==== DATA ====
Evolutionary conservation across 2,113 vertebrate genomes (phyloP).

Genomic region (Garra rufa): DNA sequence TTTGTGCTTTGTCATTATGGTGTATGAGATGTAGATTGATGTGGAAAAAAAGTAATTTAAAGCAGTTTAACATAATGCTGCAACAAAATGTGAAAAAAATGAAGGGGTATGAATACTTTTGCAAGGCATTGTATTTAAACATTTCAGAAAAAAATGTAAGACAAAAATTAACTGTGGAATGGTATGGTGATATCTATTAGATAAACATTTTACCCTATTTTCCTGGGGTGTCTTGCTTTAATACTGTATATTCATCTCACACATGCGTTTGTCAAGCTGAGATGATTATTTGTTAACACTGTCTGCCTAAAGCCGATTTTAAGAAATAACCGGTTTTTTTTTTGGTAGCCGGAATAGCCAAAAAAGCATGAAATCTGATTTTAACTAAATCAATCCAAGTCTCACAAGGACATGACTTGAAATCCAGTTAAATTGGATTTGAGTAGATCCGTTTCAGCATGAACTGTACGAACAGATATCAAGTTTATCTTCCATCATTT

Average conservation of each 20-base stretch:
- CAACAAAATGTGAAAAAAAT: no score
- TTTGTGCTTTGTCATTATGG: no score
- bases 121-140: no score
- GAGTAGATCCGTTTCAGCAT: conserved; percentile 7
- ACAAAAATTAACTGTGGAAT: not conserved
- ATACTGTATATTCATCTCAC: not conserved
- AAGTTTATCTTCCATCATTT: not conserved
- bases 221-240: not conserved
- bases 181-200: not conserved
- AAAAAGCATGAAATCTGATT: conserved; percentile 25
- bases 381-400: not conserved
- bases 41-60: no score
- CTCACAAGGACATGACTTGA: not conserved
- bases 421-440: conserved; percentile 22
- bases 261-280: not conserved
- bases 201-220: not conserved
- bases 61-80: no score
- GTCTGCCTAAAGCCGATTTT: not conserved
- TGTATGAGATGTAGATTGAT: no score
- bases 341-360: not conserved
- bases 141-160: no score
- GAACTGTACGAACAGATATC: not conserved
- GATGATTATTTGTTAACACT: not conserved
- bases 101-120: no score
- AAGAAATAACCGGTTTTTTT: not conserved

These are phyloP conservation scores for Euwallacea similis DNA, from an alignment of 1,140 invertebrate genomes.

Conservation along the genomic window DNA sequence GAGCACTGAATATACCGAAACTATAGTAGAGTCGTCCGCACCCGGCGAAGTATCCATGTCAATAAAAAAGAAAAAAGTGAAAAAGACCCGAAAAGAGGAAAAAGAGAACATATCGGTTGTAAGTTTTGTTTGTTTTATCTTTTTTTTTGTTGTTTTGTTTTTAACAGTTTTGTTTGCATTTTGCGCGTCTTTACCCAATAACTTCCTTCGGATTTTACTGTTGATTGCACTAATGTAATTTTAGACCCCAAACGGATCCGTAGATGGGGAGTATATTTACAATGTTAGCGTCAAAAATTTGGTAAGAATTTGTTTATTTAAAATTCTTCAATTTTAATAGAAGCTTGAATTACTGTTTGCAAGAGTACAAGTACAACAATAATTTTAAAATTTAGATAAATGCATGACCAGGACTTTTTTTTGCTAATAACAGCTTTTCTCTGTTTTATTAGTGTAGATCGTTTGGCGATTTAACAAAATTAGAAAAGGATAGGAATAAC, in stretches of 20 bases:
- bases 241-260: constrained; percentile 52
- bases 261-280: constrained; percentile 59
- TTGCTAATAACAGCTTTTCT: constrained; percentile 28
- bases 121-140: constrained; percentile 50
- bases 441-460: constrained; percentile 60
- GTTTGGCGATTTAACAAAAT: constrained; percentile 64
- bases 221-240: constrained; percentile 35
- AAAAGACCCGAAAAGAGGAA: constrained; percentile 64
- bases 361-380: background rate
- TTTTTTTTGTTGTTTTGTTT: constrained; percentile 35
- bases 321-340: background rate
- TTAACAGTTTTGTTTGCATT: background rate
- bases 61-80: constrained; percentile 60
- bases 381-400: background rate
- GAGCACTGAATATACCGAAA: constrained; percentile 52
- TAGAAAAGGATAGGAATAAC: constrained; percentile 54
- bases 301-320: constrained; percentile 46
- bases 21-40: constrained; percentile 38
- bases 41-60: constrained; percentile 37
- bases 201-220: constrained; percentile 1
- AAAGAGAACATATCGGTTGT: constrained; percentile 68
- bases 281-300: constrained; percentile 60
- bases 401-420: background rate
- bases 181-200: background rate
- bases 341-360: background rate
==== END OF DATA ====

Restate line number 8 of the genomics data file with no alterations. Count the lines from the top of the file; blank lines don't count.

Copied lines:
- ACAAAAATTAACTGTGGAAT: not conserved